Sometimes I think we fail to take the time to really enjoy the bounty of the land and sea which is served up at our dinner tables each day; a moment to allow a deep sense of appreciation to whisper to our souls. Perhaps we have allowed ourselves to become jaded by the seductive “plenty” with which we have been blessed by time and place, and the “convenience” with which it comes to us.
One of my favorite essayists (and a distant cousin at that) the late Robert Tristram Coffin, writes of an island picnic in the early 1930s, and of the making of an iron pot of seafood chowder by an extended family, with the whole Atlantic at their feet: “You stir in everything you can find, the spray from the sea, the iodine of kelp, the smell of bayberry bushes scorching in the sun. Even the wind and the blue day get into the chowder sooner or later. It is a wedding of sun and sea.” Whenever Coffin writes about food and family, he does so with so much enthusiasm and gusto you are left nearly breathless with vicarious pleasure. I think some of his genes have come down to me; especially when it comes to chowder.
The essential ingredients of a New England style chowder begin with either salt pork or bacon. I prefer to use a very lean smoked bacon, which is cut into small pieces and slowly brought to a sauté, with the bacon bits (chittlings) set aside to be added back at the finish.
Another “must” ingredient is onions, with the yellow Spanish being preferred. Chopped celery is an option for some, but a “must” for me, including the leaves. The onions and celery constitute the “mirepoix”, going into a tablespoon or two of the bacon fat to sauté to start softening, but not browning. Potatoes have become a “Down East” staple ingredient, cut into chunks and added. Use only a medium starch potato, not an Idaho Russet type which will go mushy; I prefer a small red, or better yet, a Yukon Gold. Finely minced garlic is an option. I recommend two or three bay leaves – a soup-maker’s secret weapon. To complete the chowder base, I favor chicken stock for a farmhouse chowder rather than a beef stock. Of course that will be clam juice in the case of a seafood version.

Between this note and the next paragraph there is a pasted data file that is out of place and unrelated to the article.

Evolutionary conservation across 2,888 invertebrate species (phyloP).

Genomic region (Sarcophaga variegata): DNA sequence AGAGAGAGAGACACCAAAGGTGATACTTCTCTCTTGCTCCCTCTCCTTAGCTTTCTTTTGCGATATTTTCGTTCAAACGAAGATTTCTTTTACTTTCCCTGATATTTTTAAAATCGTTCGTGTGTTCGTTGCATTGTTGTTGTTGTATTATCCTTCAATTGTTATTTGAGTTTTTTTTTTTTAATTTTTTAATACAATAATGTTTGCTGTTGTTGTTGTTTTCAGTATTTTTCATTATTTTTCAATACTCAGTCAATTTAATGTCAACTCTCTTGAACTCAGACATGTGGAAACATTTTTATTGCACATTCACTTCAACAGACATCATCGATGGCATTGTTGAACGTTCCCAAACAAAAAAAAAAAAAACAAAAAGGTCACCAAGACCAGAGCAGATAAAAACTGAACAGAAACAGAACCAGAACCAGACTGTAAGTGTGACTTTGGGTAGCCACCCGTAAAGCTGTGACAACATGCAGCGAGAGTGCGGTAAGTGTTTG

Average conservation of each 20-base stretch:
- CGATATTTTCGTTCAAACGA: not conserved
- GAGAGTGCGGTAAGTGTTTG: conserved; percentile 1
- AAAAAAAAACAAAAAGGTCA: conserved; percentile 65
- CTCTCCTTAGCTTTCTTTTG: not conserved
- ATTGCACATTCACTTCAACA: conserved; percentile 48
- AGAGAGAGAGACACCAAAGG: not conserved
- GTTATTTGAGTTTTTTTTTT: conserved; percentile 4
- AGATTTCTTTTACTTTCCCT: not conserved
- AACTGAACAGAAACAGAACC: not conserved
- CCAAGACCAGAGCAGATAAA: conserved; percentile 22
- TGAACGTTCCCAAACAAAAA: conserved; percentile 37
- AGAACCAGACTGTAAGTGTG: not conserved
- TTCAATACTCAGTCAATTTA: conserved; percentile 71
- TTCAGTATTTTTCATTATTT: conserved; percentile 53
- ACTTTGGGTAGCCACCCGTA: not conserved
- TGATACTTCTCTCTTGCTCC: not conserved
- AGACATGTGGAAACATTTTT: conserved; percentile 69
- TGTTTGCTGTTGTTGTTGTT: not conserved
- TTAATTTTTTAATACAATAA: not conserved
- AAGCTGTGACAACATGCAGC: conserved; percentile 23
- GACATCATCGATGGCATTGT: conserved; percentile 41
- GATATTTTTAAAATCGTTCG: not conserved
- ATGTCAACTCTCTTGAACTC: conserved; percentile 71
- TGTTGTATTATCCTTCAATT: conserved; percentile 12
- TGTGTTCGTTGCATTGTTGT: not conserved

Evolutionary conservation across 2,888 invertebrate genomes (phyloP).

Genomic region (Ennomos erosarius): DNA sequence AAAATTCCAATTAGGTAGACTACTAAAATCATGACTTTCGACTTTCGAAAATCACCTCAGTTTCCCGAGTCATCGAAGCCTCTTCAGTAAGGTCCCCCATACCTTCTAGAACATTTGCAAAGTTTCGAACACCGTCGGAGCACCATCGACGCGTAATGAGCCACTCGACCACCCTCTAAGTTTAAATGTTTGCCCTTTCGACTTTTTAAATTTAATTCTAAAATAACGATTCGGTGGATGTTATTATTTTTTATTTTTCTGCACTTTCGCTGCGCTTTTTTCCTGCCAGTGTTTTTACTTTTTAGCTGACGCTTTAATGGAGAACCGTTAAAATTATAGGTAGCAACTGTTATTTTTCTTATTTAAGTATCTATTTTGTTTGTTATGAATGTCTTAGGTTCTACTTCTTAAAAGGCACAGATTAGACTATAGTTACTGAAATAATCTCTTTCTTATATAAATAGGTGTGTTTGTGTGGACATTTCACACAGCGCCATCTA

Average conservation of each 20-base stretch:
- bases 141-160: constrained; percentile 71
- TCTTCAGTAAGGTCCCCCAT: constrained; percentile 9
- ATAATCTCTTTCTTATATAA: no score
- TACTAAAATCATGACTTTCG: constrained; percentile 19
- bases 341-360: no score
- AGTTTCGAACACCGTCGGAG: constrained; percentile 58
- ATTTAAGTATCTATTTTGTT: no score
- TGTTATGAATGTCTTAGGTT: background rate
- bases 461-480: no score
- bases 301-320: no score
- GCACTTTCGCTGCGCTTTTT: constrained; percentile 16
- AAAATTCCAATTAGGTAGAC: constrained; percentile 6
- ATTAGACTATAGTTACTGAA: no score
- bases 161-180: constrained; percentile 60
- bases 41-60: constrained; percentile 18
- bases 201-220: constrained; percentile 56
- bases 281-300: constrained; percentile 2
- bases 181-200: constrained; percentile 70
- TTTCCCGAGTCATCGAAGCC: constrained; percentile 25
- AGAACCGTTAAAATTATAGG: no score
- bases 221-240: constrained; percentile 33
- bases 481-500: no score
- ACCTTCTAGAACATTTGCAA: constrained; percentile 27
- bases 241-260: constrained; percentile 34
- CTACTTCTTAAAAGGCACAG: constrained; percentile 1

Whether to use milk, half-and-half or heavy cream for the final touch is up to the chef. I go for heavy cream, because in the end, a cup of that will prevent the necessity of “watering” everything down with two cups of milk to get the desired results. What’s more the cream will not tend to curdle as the milk might.
A grind of pepper, a pat of butter and a sprinkling of bacon crumbs on the top and the steaming bowl is ready to serve.
“Farmhouse” chowder is a term used to identify any of a whole set of “look-alikes” which feature a substitute major ingredient, such as beans, squash, corn, parsnips, chicken or something else. I have recipes for Crabmeat ball, Potato & Cheddar, Pheasant & Cabbage, Mushroom & Leek, and another dozen variations.
The most popular farmhouse chowder across America, and a favorite “comfort food” in itself, is “Corn Chowder”. It is as highly esteemed by The Amish of Pennsylvania as by a resident of Navajo country in the southwest. It is almost as good using canned corn as fresh newly-shucked ears, and so can be enjoyed year-round. For a more intense corn flavor, boil a few of the stripped ears and add the water to the soup base. A handful of chopped bell pepper pieces will give additional color and crunch.
Bread adds a whole complimentary dimension to a steaming bowl of chowder. Hot corn bread, a loaf of French baguette, buttermilk biscuits, or fresh-from-the-oven sourdough bread sticks complete a memorable meal. That, and a minute to say THANKS for the abundance that surrounds us.
A bowl of Farmhouse Corn Chowder from the Cooper kitchen features crisp kernels cut from fresh bi-color Utah ears.